Plans to axe Wanstead Hospital beds will leave ‘great big hole’
- Credit: Photo: Arnaud Stephenson
Redbridge health commissioners were treated to a grilling from residents for nearly two hours last night at a public meeting over the future of Wanstead Hospital.
Members of Redbridge Clinical Commissioning Group (RCCG) were speaking at The George pub in Wanstead at the meeting, organised by the Wanstead and Snaresbrook Residents’ Alliance (WASRA).
The group, which commissions hospital services, was accused of taking “unnecessary risks” with its proposal to cut the number of intermediate care beds across Redbridge, Barking and Dagenham and Havering.
RCCG chairman Dr Anil Mehta, who works as a GP in Barkingside, said the plans were “not simply about reducing beds and cutting costs”.
“The quality of care we provide at the moment is not good enough,” he said.
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He said the CCG wanted to “beef up” community care in the three boroughs.
The CCGs in Redbridge, Barking and Dagenham and Havering want to close intermediate care units at Wanstead Hospital and Gray’s Court in Dagenham and centralise the service at King George Hospital in Ilford.
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The service – which provides 24-hour care and rehabilitation for people after operations or illness – would see its hospital beds reduced from 104 to 40, with the option to expand to 61 when needed.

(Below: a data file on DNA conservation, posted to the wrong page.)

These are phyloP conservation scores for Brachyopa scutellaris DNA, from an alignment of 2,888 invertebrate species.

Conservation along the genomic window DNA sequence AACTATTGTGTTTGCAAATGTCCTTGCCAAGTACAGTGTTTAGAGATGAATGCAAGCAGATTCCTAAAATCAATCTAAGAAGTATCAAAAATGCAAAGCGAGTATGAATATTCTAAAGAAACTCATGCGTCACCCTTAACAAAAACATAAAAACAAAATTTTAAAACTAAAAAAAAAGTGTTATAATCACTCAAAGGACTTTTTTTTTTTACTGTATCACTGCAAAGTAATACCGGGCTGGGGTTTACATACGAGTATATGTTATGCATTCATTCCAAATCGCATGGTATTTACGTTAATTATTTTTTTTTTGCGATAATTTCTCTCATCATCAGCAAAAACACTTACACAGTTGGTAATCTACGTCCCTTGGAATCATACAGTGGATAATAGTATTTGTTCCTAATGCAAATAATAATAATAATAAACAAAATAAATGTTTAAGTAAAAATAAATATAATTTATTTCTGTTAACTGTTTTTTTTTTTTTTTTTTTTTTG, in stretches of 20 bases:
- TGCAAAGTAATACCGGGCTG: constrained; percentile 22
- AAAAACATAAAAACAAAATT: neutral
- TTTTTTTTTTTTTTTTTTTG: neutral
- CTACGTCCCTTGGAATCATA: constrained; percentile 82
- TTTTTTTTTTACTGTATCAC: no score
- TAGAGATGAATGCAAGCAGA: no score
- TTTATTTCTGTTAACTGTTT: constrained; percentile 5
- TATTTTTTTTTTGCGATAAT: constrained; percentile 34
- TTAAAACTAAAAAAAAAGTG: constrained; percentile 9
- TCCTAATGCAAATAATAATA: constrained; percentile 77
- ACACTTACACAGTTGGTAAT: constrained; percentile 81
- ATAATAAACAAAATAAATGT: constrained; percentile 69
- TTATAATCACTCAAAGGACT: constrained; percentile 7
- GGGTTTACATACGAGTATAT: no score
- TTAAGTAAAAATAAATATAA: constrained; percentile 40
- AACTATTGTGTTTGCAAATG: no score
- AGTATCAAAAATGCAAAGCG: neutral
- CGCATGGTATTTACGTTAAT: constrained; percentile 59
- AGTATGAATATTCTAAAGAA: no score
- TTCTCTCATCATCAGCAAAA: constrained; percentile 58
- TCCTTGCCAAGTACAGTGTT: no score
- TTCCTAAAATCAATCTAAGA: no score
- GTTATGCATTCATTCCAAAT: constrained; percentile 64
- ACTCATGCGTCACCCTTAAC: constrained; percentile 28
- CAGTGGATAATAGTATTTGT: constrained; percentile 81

The CCGs have also introduced two community care teams, visiting patients in their own homes, which are already being trialed.
Leyton and Wanstead MP John Cryer said the consultation Making Intermediate Care Better was “deeply flawed” and criticised the group for refusing to extend it until the end of October.
He also hit out at the CCG for including its preferred option in the consultation questionnaire.
“As far as I’m concerned, that’s not a consultation,” he said.
“That’s trying to tell people what’s good for them.”
Mr Cryer said the three boroughs would be left with a “great big hole” and a lack of intermediate care beds.
“Making such radical changes to north east London health care with such an untried system is taking unnecessary risks with our future,” he added.
Asked what would happen to intermediate care patients outside of working hours, Redbridge CCG chief operating officer Louise Mitchell told the meeting patients could call NHS 111 and A&E.
“We know a lot of people go to A&E and we are trying to take that pressure off the acute hospitals,” she said.
And Caroline O’Donnell, Havering and BHR integrated care director of Nelft, said patients would not be at home if there was a risk of them needing to go to hospital suddenly overnight.
“Each patient is risk assessed before [the decision to treat them at home] is made,” she said
She said the teams should have up to 80 staff but the trust was currently having problems recruiting occupational therapists, which was a national problem.
The consultation ends on October 15. Visit redbridgeccg.nhs.uk/intermediatecare to share your views.